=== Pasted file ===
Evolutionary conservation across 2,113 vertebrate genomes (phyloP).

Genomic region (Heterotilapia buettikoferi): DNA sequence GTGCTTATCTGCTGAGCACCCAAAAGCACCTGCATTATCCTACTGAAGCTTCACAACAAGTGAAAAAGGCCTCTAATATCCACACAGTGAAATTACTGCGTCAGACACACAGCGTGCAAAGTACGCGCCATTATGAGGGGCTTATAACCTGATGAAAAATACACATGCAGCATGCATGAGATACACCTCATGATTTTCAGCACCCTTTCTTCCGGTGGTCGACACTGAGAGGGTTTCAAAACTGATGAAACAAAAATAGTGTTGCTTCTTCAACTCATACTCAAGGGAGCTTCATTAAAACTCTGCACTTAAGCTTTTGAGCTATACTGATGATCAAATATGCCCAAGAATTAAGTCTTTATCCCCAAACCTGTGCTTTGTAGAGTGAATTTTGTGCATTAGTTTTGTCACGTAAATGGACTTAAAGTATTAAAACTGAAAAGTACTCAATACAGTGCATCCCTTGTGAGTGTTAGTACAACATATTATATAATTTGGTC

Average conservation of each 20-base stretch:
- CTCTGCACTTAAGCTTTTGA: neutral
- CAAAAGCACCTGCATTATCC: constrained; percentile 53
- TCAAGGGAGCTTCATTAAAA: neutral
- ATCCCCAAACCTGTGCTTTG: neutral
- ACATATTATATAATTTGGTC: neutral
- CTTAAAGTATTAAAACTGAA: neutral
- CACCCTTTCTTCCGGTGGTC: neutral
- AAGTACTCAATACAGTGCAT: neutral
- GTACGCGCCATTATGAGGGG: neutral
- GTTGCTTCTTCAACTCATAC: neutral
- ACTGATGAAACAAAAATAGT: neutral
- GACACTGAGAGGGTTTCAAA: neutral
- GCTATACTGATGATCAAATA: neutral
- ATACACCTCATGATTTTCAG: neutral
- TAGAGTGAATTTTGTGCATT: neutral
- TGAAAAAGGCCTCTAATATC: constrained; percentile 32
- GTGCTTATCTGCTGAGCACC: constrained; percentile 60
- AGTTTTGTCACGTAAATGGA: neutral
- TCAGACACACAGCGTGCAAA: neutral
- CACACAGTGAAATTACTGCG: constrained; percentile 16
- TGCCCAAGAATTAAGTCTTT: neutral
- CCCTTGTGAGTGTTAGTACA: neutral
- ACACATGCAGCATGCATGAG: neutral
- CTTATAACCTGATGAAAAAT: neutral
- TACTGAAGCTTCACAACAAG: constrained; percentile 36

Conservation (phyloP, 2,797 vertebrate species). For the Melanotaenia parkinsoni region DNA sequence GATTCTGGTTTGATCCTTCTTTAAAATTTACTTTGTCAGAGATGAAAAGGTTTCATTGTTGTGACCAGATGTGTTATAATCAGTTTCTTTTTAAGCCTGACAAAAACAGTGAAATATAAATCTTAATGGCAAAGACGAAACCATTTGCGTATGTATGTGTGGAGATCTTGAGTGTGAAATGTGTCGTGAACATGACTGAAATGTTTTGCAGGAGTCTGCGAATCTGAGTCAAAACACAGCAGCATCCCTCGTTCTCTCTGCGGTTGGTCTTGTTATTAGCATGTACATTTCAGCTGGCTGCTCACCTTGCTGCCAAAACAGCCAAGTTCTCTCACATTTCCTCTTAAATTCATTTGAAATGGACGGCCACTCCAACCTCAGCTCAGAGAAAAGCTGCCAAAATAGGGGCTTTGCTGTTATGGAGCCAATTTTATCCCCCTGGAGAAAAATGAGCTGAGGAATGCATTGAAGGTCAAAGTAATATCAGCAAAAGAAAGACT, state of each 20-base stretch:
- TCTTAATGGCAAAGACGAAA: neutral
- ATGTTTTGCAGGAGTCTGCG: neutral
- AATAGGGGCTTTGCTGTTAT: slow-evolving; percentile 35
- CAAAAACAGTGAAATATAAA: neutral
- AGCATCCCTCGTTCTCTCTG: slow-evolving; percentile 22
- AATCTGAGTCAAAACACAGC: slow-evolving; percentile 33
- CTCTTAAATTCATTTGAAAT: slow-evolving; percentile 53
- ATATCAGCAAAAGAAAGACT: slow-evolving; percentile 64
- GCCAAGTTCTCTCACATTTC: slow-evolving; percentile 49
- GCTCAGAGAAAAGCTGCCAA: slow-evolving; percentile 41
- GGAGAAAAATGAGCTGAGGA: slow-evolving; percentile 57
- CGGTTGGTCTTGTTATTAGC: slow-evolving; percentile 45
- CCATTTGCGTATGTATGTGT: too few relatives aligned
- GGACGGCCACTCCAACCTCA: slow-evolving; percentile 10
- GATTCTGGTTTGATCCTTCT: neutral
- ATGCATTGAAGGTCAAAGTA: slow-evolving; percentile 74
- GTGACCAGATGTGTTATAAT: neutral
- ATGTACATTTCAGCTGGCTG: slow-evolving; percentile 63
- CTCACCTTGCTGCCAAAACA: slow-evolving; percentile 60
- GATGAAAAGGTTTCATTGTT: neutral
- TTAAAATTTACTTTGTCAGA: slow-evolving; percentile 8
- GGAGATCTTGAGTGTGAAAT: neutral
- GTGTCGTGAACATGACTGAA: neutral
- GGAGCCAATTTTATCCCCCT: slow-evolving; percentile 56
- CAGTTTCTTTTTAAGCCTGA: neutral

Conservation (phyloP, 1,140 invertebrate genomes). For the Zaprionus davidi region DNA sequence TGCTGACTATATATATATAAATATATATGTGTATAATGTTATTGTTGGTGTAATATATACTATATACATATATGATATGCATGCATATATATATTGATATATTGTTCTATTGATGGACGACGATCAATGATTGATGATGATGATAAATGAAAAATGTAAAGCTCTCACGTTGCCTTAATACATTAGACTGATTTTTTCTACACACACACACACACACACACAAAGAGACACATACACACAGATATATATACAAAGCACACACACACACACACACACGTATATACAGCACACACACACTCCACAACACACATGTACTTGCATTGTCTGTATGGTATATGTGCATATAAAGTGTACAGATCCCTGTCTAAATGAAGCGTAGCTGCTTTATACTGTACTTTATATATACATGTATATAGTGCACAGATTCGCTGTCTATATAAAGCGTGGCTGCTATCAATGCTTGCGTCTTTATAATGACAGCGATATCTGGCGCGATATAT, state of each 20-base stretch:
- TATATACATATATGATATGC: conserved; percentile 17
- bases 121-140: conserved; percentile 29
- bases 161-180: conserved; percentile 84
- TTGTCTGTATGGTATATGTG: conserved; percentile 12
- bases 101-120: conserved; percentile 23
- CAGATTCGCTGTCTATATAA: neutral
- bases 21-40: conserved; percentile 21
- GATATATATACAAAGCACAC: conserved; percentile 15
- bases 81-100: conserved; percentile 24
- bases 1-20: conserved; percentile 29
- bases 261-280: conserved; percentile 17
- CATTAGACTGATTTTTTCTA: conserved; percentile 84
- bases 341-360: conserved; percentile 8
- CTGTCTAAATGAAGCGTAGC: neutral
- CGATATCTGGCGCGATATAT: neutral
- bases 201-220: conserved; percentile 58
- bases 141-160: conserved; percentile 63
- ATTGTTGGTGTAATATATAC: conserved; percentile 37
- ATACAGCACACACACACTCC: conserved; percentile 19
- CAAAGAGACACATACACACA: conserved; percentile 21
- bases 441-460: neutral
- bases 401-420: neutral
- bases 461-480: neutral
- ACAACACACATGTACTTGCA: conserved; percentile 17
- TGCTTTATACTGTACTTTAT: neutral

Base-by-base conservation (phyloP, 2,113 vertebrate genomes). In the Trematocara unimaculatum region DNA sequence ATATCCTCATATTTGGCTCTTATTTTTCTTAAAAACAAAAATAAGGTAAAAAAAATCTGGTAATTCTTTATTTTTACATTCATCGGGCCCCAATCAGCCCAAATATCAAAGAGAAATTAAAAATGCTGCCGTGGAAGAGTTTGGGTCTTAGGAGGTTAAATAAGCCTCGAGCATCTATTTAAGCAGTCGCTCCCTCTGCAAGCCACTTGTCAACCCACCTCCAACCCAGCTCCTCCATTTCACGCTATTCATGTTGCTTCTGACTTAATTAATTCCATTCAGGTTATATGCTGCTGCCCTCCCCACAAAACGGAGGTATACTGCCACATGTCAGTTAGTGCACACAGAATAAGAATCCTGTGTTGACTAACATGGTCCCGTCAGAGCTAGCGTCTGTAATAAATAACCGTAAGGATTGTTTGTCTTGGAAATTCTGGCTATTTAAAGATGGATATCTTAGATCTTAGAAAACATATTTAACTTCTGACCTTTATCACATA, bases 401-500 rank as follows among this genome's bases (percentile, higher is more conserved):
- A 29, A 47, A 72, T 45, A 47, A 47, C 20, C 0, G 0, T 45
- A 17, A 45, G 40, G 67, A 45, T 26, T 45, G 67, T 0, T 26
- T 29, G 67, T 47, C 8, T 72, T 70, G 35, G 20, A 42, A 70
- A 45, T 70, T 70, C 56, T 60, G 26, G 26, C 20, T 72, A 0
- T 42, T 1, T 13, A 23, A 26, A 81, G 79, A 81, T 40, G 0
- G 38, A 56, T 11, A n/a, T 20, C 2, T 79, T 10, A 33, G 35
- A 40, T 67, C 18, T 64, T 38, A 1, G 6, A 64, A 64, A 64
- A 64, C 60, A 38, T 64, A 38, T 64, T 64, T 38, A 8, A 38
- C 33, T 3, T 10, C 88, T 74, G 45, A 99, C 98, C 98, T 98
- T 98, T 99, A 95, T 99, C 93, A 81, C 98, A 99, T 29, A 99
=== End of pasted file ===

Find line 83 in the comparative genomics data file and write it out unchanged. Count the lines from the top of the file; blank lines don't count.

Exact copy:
- A 17, A 45, G 40, G 67, A 45, T 26, T 45, G 67, T 0, T 26